Someone might be able to “sell,” but that doesn’t tell you what they know, how quickly they grasp new ideas, and if they can make big picture connections. Top-performing sales reps have a thirst for learning and growing — you just have to determine if the person in front you meets the bill.

Review resumes closely for academic (GPAs, honors), career, and workplace achievements (President’s Club or other industry awards, positions held on boards or committees, etc.) Assess their ability to simplify complex topics, especially if they’ll be dealing with complex sales.

Sexton also wants to know if a candidate can challenge a prospect.

He says, “Does this individual have the ability to specifically challenge a prospect’s thoughts or assumptions based on their problems. For the simple reason being we can’t help everyone, so a rep can’t be scared or worried to ask difficult questions and challenge a prospect during their selling process.”

Additionally, a rep should have a closing mentality. “In the role we do as sales reps, it’s highly transactional,” Sexton adds. “Reps have a number of conversations. I need to make sure the sales hire has the ability to have a closing mentality and ask themselves, ‘Is this a prospect we can help and if so, how can we move forward?’

Palacios says that selling aptitude should translate to the discovery process and help reps match problems with solutions.

He says, “This is what enables the rep to first understand what the prospect is needing and what can we offer. Sometimes we are not the best software for their need and sometimes we fit like a glove.”

These questions will be useful:

  • “Explain [complicated process] in a digestible way.” (It can be any process, from changing the oil in a car to cooking Coq au Vin.)
  • “Where in sales do you want to improve? What is your plan to accomplish that?”
  • Do a role play and when you’re pretending to be the prospect, give the candidate answers that the rep should challenge.
  • “How does your day-to-day looks like today? Please tell me by the hour.”
  • “Could you tell me a time where you realized you were lacking a certain skill and how did you improve it?”

10. Adaptability

How will they handle the unexpected when it is followed by another unexpected? Most of us are prepared for one shoe to drop but two? Find out how the candidate would manage next steps when a prospect or client quickly changed direction, requiring mid-evaluation and new KPIs. Create role play scenarios — one might have you becoming a somewhat antagonistic prospect so you can see how they adapt to unforeseen circumstances and difficult prospects.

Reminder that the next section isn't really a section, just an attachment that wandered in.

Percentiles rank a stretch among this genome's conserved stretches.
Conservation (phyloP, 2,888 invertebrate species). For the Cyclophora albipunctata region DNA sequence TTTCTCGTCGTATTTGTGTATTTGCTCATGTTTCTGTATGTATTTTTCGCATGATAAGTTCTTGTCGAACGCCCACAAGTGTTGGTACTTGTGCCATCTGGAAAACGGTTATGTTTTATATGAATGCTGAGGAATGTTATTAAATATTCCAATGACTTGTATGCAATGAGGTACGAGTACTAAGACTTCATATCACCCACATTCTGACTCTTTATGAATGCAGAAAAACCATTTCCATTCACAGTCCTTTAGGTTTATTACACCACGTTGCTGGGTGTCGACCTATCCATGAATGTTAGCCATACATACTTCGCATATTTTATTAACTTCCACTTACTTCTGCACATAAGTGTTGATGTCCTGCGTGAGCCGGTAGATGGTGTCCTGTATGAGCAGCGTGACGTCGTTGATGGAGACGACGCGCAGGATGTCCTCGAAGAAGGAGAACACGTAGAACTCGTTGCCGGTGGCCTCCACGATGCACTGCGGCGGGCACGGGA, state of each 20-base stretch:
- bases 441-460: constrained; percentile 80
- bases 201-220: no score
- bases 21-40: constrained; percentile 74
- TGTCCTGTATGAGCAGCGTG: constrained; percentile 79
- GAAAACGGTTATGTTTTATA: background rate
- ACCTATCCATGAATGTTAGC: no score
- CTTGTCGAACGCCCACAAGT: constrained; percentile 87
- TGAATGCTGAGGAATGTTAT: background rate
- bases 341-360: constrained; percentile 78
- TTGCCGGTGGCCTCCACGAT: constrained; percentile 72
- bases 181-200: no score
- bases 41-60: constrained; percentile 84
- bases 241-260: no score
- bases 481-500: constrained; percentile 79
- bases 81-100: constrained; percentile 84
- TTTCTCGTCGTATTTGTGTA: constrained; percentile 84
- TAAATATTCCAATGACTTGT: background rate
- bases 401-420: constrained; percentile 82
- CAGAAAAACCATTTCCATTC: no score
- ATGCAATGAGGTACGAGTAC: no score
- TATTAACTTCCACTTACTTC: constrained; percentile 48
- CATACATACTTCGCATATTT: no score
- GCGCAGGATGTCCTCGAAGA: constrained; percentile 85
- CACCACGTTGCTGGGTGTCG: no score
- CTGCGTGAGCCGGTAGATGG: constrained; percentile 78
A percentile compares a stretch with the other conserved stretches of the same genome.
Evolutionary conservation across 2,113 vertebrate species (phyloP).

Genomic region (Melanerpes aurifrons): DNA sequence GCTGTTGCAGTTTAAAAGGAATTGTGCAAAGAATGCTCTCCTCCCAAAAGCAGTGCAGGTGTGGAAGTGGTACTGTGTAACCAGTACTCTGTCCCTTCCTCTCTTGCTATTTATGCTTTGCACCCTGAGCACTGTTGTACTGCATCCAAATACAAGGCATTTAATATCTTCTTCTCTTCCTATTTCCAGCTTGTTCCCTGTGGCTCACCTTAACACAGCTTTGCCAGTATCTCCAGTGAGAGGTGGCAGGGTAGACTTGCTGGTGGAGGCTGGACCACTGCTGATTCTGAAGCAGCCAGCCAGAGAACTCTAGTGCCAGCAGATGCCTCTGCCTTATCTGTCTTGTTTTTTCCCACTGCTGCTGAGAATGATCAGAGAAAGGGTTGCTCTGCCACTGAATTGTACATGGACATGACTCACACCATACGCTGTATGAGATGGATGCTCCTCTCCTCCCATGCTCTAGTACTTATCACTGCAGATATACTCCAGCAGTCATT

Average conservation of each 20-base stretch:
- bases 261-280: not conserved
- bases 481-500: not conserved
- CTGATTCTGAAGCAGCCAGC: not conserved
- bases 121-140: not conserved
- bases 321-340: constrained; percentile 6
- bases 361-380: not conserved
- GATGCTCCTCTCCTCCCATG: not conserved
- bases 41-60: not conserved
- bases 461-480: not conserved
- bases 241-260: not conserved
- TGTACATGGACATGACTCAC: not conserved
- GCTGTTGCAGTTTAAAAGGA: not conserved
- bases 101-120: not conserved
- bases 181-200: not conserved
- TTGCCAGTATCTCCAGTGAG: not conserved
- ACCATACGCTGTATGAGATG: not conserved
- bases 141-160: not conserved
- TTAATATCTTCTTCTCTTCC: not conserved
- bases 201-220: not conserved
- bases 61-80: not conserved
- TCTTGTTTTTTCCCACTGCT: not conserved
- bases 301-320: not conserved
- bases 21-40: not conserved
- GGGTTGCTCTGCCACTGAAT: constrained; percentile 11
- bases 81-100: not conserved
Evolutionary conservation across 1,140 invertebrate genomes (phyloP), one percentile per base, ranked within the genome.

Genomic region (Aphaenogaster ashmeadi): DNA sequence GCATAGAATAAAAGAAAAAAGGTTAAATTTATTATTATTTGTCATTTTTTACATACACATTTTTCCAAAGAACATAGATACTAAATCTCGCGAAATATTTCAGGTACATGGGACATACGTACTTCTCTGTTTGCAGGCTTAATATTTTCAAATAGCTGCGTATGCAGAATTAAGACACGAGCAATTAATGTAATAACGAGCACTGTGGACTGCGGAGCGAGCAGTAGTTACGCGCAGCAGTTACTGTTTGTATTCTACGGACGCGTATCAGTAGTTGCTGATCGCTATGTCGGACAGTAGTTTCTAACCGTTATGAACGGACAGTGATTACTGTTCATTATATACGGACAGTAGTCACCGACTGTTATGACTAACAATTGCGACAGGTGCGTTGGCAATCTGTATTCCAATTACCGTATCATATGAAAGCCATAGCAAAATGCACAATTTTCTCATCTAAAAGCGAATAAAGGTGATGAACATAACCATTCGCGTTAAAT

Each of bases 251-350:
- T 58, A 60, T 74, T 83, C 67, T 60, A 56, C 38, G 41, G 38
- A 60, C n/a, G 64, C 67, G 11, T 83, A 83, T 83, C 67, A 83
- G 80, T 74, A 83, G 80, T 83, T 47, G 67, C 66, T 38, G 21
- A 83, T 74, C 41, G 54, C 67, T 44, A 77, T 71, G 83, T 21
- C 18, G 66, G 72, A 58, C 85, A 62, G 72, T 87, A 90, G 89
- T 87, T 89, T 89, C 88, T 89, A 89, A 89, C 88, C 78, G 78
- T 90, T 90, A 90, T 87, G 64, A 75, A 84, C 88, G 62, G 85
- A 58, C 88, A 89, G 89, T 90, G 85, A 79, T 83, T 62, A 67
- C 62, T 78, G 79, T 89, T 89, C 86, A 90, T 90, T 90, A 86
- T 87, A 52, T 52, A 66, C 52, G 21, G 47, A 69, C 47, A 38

Afterwards, ask them to critique themselves and then give your honest feedback. If they get defensive about their handling of the situation, move on. But if they genuinely welcome your perspective, they may be a valuable fit.

  • “How have you handled unexpected situations in your previous roles?”
  • Create a role play where you play a somewhat antagonistic prospect.

11. Record of Success

Sales achievements and college GPAs are just the first part of learning their personal meaning of success. Sales reps are driven by their competitive nature and, let’s face it, money.

But simply hitting quota isn’t enough in many organizations. Companies want team players, people who care about the company’s success as much as their own, and reps who aspire to be leaders in the organization.

If one rep’s greatest accomplishment is achieving President’s Club, and another cites renewing the company’s most lucrative contract as the most rewarding achievement, you get a glimpse into what each sees as most important. One benefits the rep, the other benefits the rep and the company.

Incorporate these questions into the interview:

  • “What do you consider to be your single and most significant accomplishment?” (This question is universal because whether your candidate has a long work history or is directly out of school, you will find out what is important to them and how they define success.)
  • “If you were assigned the same task today, what would you do differently?” (This may not be applicable in all situations, but it’s a great way to evaluate their willingness to reflect on past performance and apply learnings to new tasks.)

Asking questions is great. Listening carefully to what your candidates say is better. But when candidates actually show you these traits, that’s the sign you’ve got a real winner.